Why Hillary Wore White
'Did she look presidential?
As silly as that sounds, that was part of Hillary Rodham Clinton’s job on Thursday in Philadelphia when she accepted the Democratic Party’s nomination as its presidential candidate. It was not just showing people who do not understand her and who do not trust her who she is as a person, or laying out her policy proposals, but also demonstrating that when she represents them on the world stage, she would do so with that hard-to-pin-down aura of leadership and power.
And she did. In her white suit, with her white crew neck underneath, Mrs. Clinton looked supremely unflappable: perfectly tailored and in control. Not a hair out of place (but some hair nicely waved). The kind of person who could carry the nuclear codes with aplomb.
But since she is someone who famously does her homework, she also used her clothes to do a little more.
That she chose to wear white at the convention did not at first seem particularly surprising. Mrs. Clinton has worn white jackets multiple times during the primaries, and when she joined Instagram she posted a shot of a clothing rack filled with red, white and blue jackets. On Thursday night, the pantsuit stood out against the blue background, and in the sea of people.
But it was also layered with meaning, demonstrating that she understands the way fashion can be useful in contemporary politics and is willing to leverage that.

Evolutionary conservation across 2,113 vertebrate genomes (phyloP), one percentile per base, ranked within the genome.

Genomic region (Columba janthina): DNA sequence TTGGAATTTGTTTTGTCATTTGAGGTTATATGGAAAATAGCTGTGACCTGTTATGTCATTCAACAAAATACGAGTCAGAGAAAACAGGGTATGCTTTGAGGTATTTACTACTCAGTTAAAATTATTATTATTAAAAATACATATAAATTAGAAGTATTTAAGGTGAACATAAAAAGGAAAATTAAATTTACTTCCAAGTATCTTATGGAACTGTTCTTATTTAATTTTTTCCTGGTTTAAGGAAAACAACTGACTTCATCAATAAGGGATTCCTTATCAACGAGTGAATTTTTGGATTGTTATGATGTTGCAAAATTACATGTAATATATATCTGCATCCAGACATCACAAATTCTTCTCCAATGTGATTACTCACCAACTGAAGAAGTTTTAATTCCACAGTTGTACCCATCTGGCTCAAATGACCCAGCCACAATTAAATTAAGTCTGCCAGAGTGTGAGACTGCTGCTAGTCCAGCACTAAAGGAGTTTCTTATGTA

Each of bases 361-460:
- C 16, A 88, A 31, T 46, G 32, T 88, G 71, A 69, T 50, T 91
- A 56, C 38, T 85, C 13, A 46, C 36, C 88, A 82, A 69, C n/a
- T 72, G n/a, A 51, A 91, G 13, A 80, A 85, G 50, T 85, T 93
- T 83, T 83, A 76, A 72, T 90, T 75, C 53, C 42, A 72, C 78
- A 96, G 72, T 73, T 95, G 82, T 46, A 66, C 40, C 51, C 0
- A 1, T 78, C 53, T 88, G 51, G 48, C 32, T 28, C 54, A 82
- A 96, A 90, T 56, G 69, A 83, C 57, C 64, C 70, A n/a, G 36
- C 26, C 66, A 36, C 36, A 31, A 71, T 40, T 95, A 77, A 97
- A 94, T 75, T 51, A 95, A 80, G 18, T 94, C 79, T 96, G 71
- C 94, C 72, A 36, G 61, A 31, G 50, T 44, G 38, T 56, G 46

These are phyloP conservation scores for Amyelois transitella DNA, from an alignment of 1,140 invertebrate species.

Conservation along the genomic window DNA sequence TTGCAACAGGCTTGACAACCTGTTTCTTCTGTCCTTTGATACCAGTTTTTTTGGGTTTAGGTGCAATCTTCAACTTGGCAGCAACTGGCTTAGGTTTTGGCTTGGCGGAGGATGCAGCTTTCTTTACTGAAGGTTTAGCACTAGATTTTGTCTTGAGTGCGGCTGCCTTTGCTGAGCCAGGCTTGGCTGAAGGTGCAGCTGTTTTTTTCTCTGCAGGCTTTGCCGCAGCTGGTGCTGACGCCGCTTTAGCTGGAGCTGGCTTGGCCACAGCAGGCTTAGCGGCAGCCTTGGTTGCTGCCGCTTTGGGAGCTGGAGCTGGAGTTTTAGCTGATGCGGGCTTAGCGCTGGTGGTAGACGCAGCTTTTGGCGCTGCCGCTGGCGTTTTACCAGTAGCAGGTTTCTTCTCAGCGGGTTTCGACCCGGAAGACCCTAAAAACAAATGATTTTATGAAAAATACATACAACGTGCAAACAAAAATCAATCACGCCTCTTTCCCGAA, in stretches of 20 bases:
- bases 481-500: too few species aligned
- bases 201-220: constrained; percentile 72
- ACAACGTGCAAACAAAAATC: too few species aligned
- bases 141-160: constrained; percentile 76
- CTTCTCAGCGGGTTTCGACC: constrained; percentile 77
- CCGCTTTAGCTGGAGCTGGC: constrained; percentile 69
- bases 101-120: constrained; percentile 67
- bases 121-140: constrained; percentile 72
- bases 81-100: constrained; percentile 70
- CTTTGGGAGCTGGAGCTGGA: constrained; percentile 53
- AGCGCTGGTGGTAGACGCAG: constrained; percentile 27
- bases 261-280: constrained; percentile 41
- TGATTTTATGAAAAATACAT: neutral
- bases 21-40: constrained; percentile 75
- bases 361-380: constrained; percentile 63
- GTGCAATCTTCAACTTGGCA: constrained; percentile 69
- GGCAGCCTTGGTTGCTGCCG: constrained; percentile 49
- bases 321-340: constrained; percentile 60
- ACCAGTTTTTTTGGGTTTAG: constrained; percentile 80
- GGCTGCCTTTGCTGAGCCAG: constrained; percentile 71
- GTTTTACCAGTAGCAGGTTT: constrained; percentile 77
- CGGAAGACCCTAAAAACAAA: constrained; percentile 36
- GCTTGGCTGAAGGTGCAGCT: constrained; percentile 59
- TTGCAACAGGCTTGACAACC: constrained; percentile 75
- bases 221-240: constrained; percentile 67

That suit, quietly yet clearly, made reference to history, specifically the history of the women’s movement.
White, along with purple and gold, were the official colors of the National Woman’s Party and the suffragist movement. In England, it was white, purple and green, the official colors of the Women’s Social and Political Union started by Emmeline Pankhurst, among others.
According to a history of the National Woman’s Party from the Belmont-Paul Women’s Equality National Monument in Washington, an early mission statement for the Congressional Union for Woman Suffrage noted: “The colors adopted by the union are purple, white and gold, selected for the significance they bear in the work the union has undertaken. Purple is the color of loyalty, constancy to purpose, unswerving steadfastness to a cause. White, the emblem of purity, symbolizes the quality of our purpose.”
See the connection?
Geraldine Ferraro, the first female candidate for vice president, certainly did when she wore white to the 1984 Democratic convention to accept her nomination.
Thirty-two years later, Mrs. Clinton’s suit placed her, very firmly, in that continuum.
That no designer has claimed ownership of the outfit, a typical morning-after event, the better to monetize the attention of the world, is notable and appropriate. Thursday night was Mrs. Clinton’s moment, and one for all women. Her clothes simply gave her the means to amplify her message.'